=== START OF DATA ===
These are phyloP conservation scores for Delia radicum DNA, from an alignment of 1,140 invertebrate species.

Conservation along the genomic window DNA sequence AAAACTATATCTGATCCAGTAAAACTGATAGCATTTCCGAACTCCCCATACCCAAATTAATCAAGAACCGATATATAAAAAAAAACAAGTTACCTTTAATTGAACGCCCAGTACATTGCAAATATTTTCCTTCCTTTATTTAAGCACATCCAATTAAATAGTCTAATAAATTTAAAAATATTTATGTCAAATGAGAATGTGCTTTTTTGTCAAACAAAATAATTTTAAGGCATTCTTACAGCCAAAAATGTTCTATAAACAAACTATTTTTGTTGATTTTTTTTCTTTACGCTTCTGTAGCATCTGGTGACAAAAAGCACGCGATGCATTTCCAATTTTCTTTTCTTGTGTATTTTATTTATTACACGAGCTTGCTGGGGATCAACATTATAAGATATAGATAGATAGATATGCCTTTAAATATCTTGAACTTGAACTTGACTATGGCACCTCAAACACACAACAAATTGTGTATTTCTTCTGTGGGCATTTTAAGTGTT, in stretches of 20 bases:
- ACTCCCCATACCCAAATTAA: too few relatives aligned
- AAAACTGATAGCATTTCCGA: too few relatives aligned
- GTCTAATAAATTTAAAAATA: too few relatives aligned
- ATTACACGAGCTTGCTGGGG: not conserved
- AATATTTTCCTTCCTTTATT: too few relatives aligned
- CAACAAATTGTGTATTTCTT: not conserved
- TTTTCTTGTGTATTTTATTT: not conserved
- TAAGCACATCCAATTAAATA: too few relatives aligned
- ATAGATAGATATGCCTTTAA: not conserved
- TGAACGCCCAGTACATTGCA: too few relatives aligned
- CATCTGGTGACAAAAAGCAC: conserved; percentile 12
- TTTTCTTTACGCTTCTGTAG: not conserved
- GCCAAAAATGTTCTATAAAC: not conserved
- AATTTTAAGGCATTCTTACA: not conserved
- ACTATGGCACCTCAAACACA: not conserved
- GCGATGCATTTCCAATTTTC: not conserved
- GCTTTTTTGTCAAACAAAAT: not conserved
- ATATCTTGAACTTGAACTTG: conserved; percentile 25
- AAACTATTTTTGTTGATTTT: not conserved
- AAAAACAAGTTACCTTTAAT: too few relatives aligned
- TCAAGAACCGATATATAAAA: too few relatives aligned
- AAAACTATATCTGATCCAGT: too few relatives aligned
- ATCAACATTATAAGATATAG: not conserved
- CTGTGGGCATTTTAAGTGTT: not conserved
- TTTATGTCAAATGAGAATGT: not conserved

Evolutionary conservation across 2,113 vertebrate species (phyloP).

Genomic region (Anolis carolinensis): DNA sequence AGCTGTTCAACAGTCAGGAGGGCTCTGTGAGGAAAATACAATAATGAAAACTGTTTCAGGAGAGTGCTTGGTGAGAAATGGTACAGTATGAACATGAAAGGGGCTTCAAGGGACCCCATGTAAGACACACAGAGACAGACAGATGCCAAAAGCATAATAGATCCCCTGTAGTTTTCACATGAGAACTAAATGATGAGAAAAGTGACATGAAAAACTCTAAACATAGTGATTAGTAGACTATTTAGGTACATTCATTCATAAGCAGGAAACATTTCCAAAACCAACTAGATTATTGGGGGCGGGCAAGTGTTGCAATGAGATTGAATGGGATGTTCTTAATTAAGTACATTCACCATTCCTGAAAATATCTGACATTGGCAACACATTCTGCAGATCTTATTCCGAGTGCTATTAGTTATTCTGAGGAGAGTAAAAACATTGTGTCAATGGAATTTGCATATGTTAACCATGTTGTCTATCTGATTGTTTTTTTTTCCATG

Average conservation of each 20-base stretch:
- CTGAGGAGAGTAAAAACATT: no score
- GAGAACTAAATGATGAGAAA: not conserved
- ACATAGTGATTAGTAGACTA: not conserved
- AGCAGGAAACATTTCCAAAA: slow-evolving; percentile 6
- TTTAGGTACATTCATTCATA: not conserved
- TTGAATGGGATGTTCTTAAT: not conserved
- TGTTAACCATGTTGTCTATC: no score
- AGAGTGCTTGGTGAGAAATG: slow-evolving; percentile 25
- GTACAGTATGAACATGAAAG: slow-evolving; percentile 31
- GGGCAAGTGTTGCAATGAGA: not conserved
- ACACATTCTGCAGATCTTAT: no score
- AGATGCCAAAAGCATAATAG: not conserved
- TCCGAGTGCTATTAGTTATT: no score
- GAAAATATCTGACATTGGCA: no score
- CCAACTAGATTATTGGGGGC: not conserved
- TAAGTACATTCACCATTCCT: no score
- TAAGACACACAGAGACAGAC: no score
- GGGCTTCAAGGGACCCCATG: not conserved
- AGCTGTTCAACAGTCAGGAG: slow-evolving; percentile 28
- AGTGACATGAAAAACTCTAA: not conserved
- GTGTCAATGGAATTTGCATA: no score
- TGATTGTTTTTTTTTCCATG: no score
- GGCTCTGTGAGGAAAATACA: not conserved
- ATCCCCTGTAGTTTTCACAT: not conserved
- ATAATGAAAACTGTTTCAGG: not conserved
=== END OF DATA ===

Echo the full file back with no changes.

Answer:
These are phyloP conservation scores for Delia radicum DNA, from an alignment of 1,140 invertebrate species.

Conservation along the genomic window DNA sequence AAAACTATATCTGATCCAGTAAAACTGATAGCATTTCCGAACTCCCCATACCCAAATTAATCAAGAACCGATATATAAAAAAAAACAAGTTACCTTTAATTGAACGCCCAGTACATTGCAAATATTTTCCTTCCTTTATTTAAGCACATCCAATTAAATAGTCTAATAAATTTAAAAATATTTATGTCAAATGAGAATGTGCTTTTTTGTCAAACAAAATAATTTTAAGGCATTCTTACAGCCAAAAATGTTCTATAAACAAACTATTTTTGTTGATTTTTTTTCTTTACGCTTCTGTAGCATCTGGTGACAAAAAGCACGCGATGCATTTCCAATTTTCTTTTCTTGTGTATTTTATTTATTACACGAGCTTGCTGGGGATCAACATTATAAGATATAGATAGATAGATATGCCTTTAAATATCTTGAACTTGAACTTGACTATGGCACCTCAAACACACAACAAATTGTGTATTTCTTCTGTGGGCATTTTAAGTGTT, in stretches of 20 bases:
- ACTCCCCATACCCAAATTAA: too few relatives aligned
- AAAACTGATAGCATTTCCGA: too few relatives aligned
- GTCTAATAAATTTAAAAATA: too few relatives aligned
- ATTACACGAGCTTGCTGGGG: not conserved
- AATATTTTCCTTCCTTTATT: too few relatives aligned
- CAACAAATTGTGTATTTCTT: not conserved
- TTTTCTTGTGTATTTTATTT: not conserved
- TAAGCACATCCAATTAAATA: too few relatives aligned
- ATAGATAGATATGCCTTTAA: not conserved
- TGAACGCCCAGTACATTGCA: too few relatives aligned
- CATCTGGTGACAAAAAGCAC: conserved; percentile 12
- TTTTCTTTACGCTTCTGTAG: not conserved
- GCCAAAAATGTTCTATAAAC: not conserved
- AATTTTAAGGCATTCTTACA: not conserved
- ACTATGGCACCTCAAACACA: not conserved
- GCGATGCATTTCCAATTTTC: not conserved
- GCTTTTTTGTCAAACAAAAT: not conserved
- ATATCTTGAACTTGAACTTG: conserved; percentile 25
- AAACTATTTTTGTTGATTTT: not conserved
- AAAAACAAGTTACCTTTAAT: too few relatives aligned
- TCAAGAACCGATATATAAAA: too few relatives aligned
- AAAACTATATCTGATCCAGT: too few relatives aligned
- ATCAACATTATAAGATATAG: not conserved
- CTGTGGGCATTTTAAGTGTT: not conserved
- TTTATGTCAAATGAGAATGT: not conserved

Evolutionary conservation across 2,113 vertebrate species (phyloP).

Genomic region (Anolis carolinensis): DNA sequence AGCTGTTCAACAGTCAGGAGGGCTCTGTGAGGAAAATACAATAATGAAAACTGTTTCAGGAGAGTGCTTGGTGAGAAATGGTACAGTATGAACATGAAAGGGGCTTCAAGGGACCCCATGTAAGACACACAGAGACAGACAGATGCCAAAAGCATAATAGATCCCCTGTAGTTTTCACATGAGAACTAAATGATGAGAAAAGTGACATGAAAAACTCTAAACATAGTGATTAGTAGACTATTTAGGTACATTCATTCATAAGCAGGAAACATTTCCAAAACCAACTAGATTATTGGGGGCGGGCAAGTGTTGCAATGAGATTGAATGGGATGTTCTTAATTAAGTACATTCACCATTCCTGAAAATATCTGACATTGGCAACACATTCTGCAGATCTTATTCCGAGTGCTATTAGTTATTCTGAGGAGAGTAAAAACATTGTGTCAATGGAATTTGCATATGTTAACCATGTTGTCTATCTGATTGTTTTTTTTTCCATG

Average conservation of each 20-base stretch:
- CTGAGGAGAGTAAAAACATT: no score
- GAGAACTAAATGATGAGAAA: not conserved
- ACATAGTGATTAGTAGACTA: not conserved
- AGCAGGAAACATTTCCAAAA: slow-evolving; percentile 6
- TTTAGGTACATTCATTCATA: not conserved
- TTGAATGGGATGTTCTTAAT: not conserved
- TGTTAACCATGTTGTCTATC: no score
- AGAGTGCTTGGTGAGAAATG: slow-evolving; percentile 25
- GTACAGTATGAACATGAAAG: slow-evolving; percentile 31
- GGGCAAGTGTTGCAATGAGA: not conserved
- ACACATTCTGCAGATCTTAT: no score
- AGATGCCAAAAGCATAATAG: not conserved
- TCCGAGTGCTATTAGTTATT: no score
- GAAAATATCTGACATTGGCA: no score
- CCAACTAGATTATTGGGGGC: not conserved
- TAAGTACATTCACCATTCCT: no score
- TAAGACACACAGAGACAGAC: no score
- GGGCTTCAAGGGACCCCATG: not conserved
- AGCTGTTCAACAGTCAGGAG: slow-evolving; percentile 28
- AGTGACATGAAAAACTCTAA: not conserved
- GTGTCAATGGAATTTGCATA: no score
- TGATTGTTTTTTTTTCCATG: no score
- GGCTCTGTGAGGAAAATACA: not conserved
- ATCCCCTGTAGTTTTCACAT: not conserved
- ATAATGAAAACTGTTTCAGG: not conserved